I think the body and mind are interconnected because it seems that when we're physically sick, the mind feels the same way. So I'm sure you're feeling a lot of that anger due to being sick.

"I don’t like saying that, but the first step in breaking free of any addiction is admitting that you have one."

I applaud you for having the courage to say that because you're right, admitting it is breaking free. And I think anger can be addictive because when we get angry, there is a rush of adrenaline that goes through us that feels intoxicating because it feels powerful. But at the same time, debilitating because we feel drained.

For me, my anger often stems from not speaking up when I should speak up, so then I get angry for NOT speaking up, so then I get angrier. I'm leaning now to say what I feel when I feel it, so I don't need to get to the angry stage.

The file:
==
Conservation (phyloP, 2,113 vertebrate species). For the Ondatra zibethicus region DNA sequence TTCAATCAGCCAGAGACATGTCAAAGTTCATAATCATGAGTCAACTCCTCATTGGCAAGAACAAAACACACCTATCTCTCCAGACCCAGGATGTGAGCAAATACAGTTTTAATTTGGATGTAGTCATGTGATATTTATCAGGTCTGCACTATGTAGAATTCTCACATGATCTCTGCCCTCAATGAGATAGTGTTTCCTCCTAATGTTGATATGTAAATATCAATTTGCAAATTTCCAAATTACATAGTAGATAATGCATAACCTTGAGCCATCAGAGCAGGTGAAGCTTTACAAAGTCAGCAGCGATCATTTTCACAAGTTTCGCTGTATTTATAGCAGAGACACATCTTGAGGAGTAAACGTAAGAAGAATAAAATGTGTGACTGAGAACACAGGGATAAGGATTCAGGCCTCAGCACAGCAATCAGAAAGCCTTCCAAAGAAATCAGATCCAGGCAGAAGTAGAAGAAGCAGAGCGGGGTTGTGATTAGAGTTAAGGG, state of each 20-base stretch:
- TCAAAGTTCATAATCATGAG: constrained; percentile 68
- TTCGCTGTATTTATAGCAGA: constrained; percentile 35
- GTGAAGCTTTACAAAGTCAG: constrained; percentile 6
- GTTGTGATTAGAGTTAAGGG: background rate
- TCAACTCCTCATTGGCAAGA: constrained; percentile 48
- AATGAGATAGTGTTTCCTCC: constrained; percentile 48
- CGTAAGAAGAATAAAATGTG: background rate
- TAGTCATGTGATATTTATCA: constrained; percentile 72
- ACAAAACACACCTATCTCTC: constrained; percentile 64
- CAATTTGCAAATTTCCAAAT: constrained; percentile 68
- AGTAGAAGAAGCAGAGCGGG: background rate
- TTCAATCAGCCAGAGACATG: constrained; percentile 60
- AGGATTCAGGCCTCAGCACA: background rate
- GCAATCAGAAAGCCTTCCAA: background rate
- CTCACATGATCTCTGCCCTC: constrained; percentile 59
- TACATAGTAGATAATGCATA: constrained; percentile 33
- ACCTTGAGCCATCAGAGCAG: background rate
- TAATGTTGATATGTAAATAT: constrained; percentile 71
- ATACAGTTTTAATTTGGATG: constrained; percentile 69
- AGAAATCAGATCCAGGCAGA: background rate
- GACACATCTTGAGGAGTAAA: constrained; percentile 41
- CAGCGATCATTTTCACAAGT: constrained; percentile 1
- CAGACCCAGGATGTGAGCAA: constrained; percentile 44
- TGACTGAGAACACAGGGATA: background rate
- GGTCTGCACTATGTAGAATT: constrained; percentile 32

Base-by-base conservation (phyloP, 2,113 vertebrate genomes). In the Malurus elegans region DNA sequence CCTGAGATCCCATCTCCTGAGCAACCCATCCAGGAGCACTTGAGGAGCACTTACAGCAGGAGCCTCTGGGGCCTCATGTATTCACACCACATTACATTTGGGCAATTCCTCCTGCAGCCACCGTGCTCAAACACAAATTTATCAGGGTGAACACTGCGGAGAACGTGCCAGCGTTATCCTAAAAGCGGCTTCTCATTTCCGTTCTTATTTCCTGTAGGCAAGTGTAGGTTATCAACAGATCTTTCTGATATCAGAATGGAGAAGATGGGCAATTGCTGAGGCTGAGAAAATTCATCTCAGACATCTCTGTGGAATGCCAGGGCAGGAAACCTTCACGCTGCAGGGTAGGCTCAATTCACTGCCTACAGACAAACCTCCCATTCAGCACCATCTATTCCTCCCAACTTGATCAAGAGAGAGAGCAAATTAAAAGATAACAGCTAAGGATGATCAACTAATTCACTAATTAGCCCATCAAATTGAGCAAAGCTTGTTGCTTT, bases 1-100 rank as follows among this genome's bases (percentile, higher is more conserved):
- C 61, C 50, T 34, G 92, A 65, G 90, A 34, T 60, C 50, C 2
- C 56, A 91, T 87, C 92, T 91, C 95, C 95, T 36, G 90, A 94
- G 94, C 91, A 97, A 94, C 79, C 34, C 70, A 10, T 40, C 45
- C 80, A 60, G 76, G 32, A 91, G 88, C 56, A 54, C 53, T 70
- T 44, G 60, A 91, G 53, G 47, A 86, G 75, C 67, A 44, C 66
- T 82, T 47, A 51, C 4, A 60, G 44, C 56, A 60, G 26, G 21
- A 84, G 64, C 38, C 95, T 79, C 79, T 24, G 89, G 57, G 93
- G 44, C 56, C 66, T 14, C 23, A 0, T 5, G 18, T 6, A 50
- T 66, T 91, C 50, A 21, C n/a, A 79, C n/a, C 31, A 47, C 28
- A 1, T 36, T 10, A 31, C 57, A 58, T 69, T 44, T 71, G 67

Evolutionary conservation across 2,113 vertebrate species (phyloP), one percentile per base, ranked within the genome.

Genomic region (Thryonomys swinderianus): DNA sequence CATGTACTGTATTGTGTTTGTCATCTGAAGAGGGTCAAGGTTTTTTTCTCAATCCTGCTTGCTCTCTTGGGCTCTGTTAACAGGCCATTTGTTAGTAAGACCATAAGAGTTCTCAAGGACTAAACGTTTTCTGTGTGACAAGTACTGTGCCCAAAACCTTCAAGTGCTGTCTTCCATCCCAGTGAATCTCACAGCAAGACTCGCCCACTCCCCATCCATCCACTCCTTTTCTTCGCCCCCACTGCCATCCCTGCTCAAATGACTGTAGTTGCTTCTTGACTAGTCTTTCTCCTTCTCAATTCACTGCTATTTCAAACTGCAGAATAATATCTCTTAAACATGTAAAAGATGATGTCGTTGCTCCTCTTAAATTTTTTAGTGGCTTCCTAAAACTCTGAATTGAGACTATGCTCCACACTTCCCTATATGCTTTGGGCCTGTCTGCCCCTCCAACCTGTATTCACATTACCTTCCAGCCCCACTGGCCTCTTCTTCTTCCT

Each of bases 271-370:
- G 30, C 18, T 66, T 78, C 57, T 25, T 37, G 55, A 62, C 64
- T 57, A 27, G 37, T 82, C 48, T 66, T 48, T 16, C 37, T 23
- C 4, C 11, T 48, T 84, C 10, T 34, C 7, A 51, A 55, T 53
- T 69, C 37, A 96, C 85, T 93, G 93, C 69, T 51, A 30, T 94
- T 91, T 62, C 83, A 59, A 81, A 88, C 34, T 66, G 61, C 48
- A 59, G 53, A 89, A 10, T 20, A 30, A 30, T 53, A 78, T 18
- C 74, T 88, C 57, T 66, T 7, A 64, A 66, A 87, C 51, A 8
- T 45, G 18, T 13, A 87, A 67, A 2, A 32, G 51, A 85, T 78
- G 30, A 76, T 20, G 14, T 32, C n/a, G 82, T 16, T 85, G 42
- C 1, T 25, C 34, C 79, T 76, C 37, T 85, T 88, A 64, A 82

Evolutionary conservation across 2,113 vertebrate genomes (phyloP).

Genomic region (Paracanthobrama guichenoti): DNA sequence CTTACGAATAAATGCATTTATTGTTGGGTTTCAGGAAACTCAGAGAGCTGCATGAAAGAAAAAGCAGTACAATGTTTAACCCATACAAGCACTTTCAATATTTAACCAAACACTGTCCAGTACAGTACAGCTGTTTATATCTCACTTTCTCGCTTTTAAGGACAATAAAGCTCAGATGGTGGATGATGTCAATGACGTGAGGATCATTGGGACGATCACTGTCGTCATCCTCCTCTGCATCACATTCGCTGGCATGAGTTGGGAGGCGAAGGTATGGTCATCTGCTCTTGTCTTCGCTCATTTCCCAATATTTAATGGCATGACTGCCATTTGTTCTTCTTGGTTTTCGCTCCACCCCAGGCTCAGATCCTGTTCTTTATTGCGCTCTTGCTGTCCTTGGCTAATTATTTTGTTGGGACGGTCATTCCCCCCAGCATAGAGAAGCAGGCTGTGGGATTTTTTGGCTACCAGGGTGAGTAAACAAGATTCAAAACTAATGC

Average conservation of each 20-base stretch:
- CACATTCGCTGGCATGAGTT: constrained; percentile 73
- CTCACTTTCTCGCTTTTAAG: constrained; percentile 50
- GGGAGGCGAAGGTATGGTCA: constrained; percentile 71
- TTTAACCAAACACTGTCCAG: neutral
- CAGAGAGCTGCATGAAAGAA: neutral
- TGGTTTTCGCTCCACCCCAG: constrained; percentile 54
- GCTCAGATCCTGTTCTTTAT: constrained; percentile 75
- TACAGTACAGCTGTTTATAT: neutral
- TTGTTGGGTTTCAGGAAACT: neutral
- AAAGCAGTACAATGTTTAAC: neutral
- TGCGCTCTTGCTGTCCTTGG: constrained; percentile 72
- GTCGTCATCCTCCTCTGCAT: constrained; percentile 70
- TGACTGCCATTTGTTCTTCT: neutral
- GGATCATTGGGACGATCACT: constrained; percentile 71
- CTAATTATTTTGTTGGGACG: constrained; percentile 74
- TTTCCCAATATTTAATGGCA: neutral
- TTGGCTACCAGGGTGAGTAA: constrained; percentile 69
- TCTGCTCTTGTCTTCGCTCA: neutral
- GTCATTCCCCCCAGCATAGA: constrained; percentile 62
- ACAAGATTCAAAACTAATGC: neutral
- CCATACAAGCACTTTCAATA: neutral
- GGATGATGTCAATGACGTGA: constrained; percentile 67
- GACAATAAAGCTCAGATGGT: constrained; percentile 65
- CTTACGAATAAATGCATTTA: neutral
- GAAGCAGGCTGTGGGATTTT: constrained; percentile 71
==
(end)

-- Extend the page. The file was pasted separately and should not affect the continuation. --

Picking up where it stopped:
Anyway, have a great week, buddy. And the best to you with this class!

Rob K said...

Yes, Ron, you're SO right! That adrenaline rush feels powerful, but it's false.

It's actually robbing us of our power, just like heroin will rob a junkie of any power.

And I know the anger that stems from NOT speaking up all too well. The rage just turns in on ourselves and does even more damage.

I'm really psyched for this course. And I'm glad you checked out the IDP site.

Thanks for stopping by, buddy, I really appreciate your thoughts on this.

Take care!

Bijoux said...

I'm always surprised at how being sick can affect one so emotionally and mentally. Like Ron said, everything is connected. I hope you begin to feel better. A little sunshine would freakin help, wouldn't it?

Rob K said...

Thanks, Bijoux, that's very kind of you.

Sunshine and warmer weather would be greatly freakin appreciated!

Take care!

v said...